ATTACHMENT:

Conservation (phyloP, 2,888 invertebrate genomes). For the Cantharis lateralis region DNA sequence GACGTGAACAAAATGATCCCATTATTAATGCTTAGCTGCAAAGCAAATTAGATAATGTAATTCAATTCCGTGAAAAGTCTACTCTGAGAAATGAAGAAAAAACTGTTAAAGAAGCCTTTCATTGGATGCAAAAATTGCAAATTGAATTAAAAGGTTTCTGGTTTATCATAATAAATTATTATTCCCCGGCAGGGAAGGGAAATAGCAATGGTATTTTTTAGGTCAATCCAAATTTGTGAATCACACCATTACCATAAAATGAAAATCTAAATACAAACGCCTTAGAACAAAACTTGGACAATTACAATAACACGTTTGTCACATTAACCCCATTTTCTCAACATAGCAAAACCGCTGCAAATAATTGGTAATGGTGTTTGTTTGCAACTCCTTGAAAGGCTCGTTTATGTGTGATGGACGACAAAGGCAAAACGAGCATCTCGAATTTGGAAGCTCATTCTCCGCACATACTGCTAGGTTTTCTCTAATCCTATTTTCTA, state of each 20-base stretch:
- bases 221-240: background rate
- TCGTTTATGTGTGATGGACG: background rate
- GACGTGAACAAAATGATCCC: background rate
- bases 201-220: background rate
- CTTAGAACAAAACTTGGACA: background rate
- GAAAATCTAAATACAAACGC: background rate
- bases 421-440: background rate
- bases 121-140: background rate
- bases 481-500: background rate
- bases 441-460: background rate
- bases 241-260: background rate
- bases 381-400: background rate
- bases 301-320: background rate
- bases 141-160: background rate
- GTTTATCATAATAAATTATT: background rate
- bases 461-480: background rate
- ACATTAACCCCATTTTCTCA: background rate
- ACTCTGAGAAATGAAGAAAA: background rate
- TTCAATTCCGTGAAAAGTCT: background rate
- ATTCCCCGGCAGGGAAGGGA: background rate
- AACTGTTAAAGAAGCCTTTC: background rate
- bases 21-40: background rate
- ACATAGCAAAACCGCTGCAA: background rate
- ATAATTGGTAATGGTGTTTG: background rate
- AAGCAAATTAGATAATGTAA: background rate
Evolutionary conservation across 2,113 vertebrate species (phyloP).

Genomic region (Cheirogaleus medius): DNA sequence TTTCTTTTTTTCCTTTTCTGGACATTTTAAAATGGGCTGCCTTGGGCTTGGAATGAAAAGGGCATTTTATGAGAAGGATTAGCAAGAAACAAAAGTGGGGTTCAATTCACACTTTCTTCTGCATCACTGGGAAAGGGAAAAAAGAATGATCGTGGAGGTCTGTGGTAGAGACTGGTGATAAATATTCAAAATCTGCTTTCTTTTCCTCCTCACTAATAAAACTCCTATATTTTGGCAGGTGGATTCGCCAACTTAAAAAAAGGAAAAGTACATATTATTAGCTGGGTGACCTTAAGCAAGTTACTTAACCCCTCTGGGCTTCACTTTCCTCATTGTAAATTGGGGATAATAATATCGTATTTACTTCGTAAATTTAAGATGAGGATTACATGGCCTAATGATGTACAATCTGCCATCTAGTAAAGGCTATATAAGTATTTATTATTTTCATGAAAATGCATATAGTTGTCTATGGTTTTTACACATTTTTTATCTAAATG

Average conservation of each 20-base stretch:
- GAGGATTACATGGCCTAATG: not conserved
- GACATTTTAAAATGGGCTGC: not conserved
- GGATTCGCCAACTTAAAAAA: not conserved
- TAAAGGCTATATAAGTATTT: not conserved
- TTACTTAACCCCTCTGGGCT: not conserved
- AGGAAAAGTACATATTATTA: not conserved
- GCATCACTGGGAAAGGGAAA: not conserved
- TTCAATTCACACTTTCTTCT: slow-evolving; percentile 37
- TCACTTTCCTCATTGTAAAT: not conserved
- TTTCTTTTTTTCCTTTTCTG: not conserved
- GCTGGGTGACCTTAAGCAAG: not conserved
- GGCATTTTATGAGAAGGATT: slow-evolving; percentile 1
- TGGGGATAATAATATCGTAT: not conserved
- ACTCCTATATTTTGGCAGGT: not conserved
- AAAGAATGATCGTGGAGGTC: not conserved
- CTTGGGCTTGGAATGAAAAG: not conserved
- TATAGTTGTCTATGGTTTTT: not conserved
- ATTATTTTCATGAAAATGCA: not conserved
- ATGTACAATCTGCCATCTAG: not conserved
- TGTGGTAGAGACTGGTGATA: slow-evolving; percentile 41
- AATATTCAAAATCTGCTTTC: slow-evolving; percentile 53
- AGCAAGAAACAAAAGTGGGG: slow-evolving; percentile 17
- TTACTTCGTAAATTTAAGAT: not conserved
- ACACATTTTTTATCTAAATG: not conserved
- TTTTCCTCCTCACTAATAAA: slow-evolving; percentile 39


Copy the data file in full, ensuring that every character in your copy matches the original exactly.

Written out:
Conservation (phyloP, 2,888 invertebrate genomes). For the Cantharis lateralis region DNA sequence GACGTGAACAAAATGATCCCATTATTAATGCTTAGCTGCAAAGCAAATTAGATAATGTAATTCAATTCCGTGAAAAGTCTACTCTGAGAAATGAAGAAAAAACTGTTAAAGAAGCCTTTCATTGGATGCAAAAATTGCAAATTGAATTAAAAGGTTTCTGGTTTATCATAATAAATTATTATTCCCCGGCAGGGAAGGGAAATAGCAATGGTATTTTTTAGGTCAATCCAAATTTGTGAATCACACCATTACCATAAAATGAAAATCTAAATACAAACGCCTTAGAACAAAACTTGGACAATTACAATAACACGTTTGTCACATTAACCCCATTTTCTCAACATAGCAAAACCGCTGCAAATAATTGGTAATGGTGTTTGTTTGCAACTCCTTGAAAGGCTCGTTTATGTGTGATGGACGACAAAGGCAAAACGAGCATCTCGAATTTGGAAGCTCATTCTCCGCACATACTGCTAGGTTTTCTCTAATCCTATTTTCTA, state of each 20-base stretch:
- bases 221-240: background rate
- TCGTTTATGTGTGATGGACG: background rate
- GACGTGAACAAAATGATCCC: background rate
- bases 201-220: background rate
- CTTAGAACAAAACTTGGACA: background rate
- GAAAATCTAAATACAAACGC: background rate
- bases 421-440: background rate
- bases 121-140: background rate
- bases 481-500: background rate
- bases 441-460: background rate
- bases 241-260: background rate
- bases 381-400: background rate
- bases 301-320: background rate
- bases 141-160: background rate
- GTTTATCATAATAAATTATT: background rate
- bases 461-480: background rate
- ACATTAACCCCATTTTCTCA: background rate
- ACTCTGAGAAATGAAGAAAA: background rate
- TTCAATTCCGTGAAAAGTCT: background rate
- ATTCCCCGGCAGGGAAGGGA: background rate
- AACTGTTAAAGAAGCCTTTC: background rate
- bases 21-40: background rate
- ACATAGCAAAACCGCTGCAA: background rate
- ATAATTGGTAATGGTGTTTG: background rate
- AAGCAAATTAGATAATGTAA: background rate
Evolutionary conservation across 2,113 vertebrate species (phyloP).

Genomic region (Cheirogaleus medius): DNA sequence TTTCTTTTTTTCCTTTTCTGGACATTTTAAAATGGGCTGCCTTGGGCTTGGAATGAAAAGGGCATTTTATGAGAAGGATTAGCAAGAAACAAAAGTGGGGTTCAATTCACACTTTCTTCTGCATCACTGGGAAAGGGAAAAAAGAATGATCGTGGAGGTCTGTGGTAGAGACTGGTGATAAATATTCAAAATCTGCTTTCTTTTCCTCCTCACTAATAAAACTCCTATATTTTGGCAGGTGGATTCGCCAACTTAAAAAAAGGAAAAGTACATATTATTAGCTGGGTGACCTTAAGCAAGTTACTTAACCCCTCTGGGCTTCACTTTCCTCATTGTAAATTGGGGATAATAATATCGTATTTACTTCGTAAATTTAAGATGAGGATTACATGGCCTAATGATGTACAATCTGCCATCTAGTAAAGGCTATATAAGTATTTATTATTTTCATGAAAATGCATATAGTTGTCTATGGTTTTTACACATTTTTTATCTAAATG

Average conservation of each 20-base stretch:
- GAGGATTACATGGCCTAATG: not conserved
- GACATTTTAAAATGGGCTGC: not conserved
- GGATTCGCCAACTTAAAAAA: not conserved
- TAAAGGCTATATAAGTATTT: not conserved
- TTACTTAACCCCTCTGGGCT: not conserved
- AGGAAAAGTACATATTATTA: not conserved
- GCATCACTGGGAAAGGGAAA: not conserved
- TTCAATTCACACTTTCTTCT: slow-evolving; percentile 37
- TCACTTTCCTCATTGTAAAT: not conserved
- TTTCTTTTTTTCCTTTTCTG: not conserved
- GCTGGGTGACCTTAAGCAAG: not conserved
- GGCATTTTATGAGAAGGATT: slow-evolving; percentile 1
- TGGGGATAATAATATCGTAT: not conserved
- ACTCCTATATTTTGGCAGGT: not conserved
- AAAGAATGATCGTGGAGGTC: not conserved
- CTTGGGCTTGGAATGAAAAG: not conserved
- TATAGTTGTCTATGGTTTTT: not conserved
- ATTATTTTCATGAAAATGCA: not conserved
- ATGTACAATCTGCCATCTAG: not conserved
- TGTGGTAGAGACTGGTGATA: slow-evolving; percentile 41
- AATATTCAAAATCTGCTTTC: slow-evolving; percentile 53
- AGCAAGAAACAAAAGTGGGG: slow-evolving; percentile 17
- TTACTTCGTAAATTTAAGAT: not conserved
- ACACATTTTTTATCTAAATG: not conserved
- TTTTCCTCCTCACTAATAAA: slow-evolving; percentile 39